- Samuel Colt from Spots The Space Marine is a non-comic example. While his primary mission is weapons evaluation, he studies human customs as a hobby.
- At one point in The Dinosaur Lords Karyl has an odd encounter with a strange and likely non-human woman who tells him she's visiting dying men to ask them what it's like to be human. Being as he is (amnesiac, naked, cold and dying), he gives her an unflattering description, which she listens to with interest.
Live Action TV
- The Twilight Zone TOS episode "Mr. Dingle, the Strong". Several alien experimenters (Martian and Venusian) give the title character various superpowers (strength and intelligence) to see how he'll react.
- The Outer Limits (1963) episode "Controlled Experiment". A pair of Martians investigate the quaint Earth custom of murder by using a time machine to run an actual murder forward and backward in time.
- The entire premise of 3rd Rock from the Sun has Dick and his "family" observing what life is like on Earth and reporting the findings back to base. Their ultimate goal, however, remains vague throughout the series. We know they're not trained anthropologists, in part because they routinely received poor job evaluations but also because Dick and Tommy are clearly shown to be experts in hard science while Sally is a soldier (and Harry is some sort of pet, apparently).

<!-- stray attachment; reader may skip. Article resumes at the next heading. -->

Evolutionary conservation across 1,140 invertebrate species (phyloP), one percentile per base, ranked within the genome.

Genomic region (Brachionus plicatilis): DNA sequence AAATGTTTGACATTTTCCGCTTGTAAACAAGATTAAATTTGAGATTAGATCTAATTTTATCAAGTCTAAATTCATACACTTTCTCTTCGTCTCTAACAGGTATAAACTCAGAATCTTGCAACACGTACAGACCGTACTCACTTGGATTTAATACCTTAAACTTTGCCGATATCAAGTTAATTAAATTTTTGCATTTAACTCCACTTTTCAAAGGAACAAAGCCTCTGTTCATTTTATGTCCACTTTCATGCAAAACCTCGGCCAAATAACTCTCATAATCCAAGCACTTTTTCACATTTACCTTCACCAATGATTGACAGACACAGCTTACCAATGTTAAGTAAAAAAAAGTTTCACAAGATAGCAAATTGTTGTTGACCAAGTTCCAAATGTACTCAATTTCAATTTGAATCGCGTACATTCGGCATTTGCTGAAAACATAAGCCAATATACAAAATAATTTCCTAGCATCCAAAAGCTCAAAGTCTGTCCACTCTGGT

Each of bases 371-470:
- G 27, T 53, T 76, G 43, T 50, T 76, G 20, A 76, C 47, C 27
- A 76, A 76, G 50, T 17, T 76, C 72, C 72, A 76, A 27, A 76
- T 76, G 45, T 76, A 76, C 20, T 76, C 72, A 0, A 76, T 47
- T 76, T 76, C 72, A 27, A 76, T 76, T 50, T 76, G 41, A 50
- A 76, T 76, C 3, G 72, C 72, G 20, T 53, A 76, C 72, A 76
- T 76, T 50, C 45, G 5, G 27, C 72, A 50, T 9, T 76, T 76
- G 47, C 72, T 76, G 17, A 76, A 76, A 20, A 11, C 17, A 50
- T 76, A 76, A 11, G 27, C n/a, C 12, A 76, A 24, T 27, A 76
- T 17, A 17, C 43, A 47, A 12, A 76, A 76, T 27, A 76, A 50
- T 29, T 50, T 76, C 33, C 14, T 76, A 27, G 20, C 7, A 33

- Earlier episodes imply that they are not used to running into planets or lifeforms with diverse cultures or complex emotions. Most notably, their initial stay was supposed to last only a few weeks, long enough to copy over the sum of human knowledge and leave. When they discovered there was more to humanity than just the dry facts of our history, they decided that Earth warranted longer investigation and extended the mission in order to explore the "human condition" by experiencing it first hand.
- Notably, Dick's love interest and recurring office-mate, Mary Albright, was supposed to be an actual anthropologist, but was never seriously consulted on the study of human behavior (she was involved in more than a few of Dick's experiments in the human condition, though).
- On occasion they would run into other aliens. One such alien was a Fantastic Anthropologist with a far more specific goal- determine whether Earth was valuable enough to avoid destroying (since it was somehow blocking their view of part of the universe).
- Mork and Mindy: Mork, at least theoretically.
- Mr Copper from Doctor Who Christmas special Voyage of the Damned claims to be one of these, but doesn't seem to have much of a clue...
- The Doctor himself sometimes come off this way as well.
- Uncle Traveling Matt from Fraggle Rock
- Europan Emissaries in Rocket Age immerse themselves into the social roles of different cultures, to gain a greater insight into the other peoples of the solar system.
- Pleakley from Lilo & Stitch is a "Human expert", who among other things believes that you eat cereal with a fork.
- In the The Little Mermaid, Ariel is hugely interested in what human life is like. However, she's got some very...strange notions about us, mostly courtesy of her seagull friend who's info is completely off base.
- In an Avatar: The Last Airbender episode, a general anthropologist/historian appears who is absolutely fascinated in Air Nomad culture (and by extension, Aang). Eventually he chooses to stay in a magical spirit library that contains more knowledge than anywhere else in the world.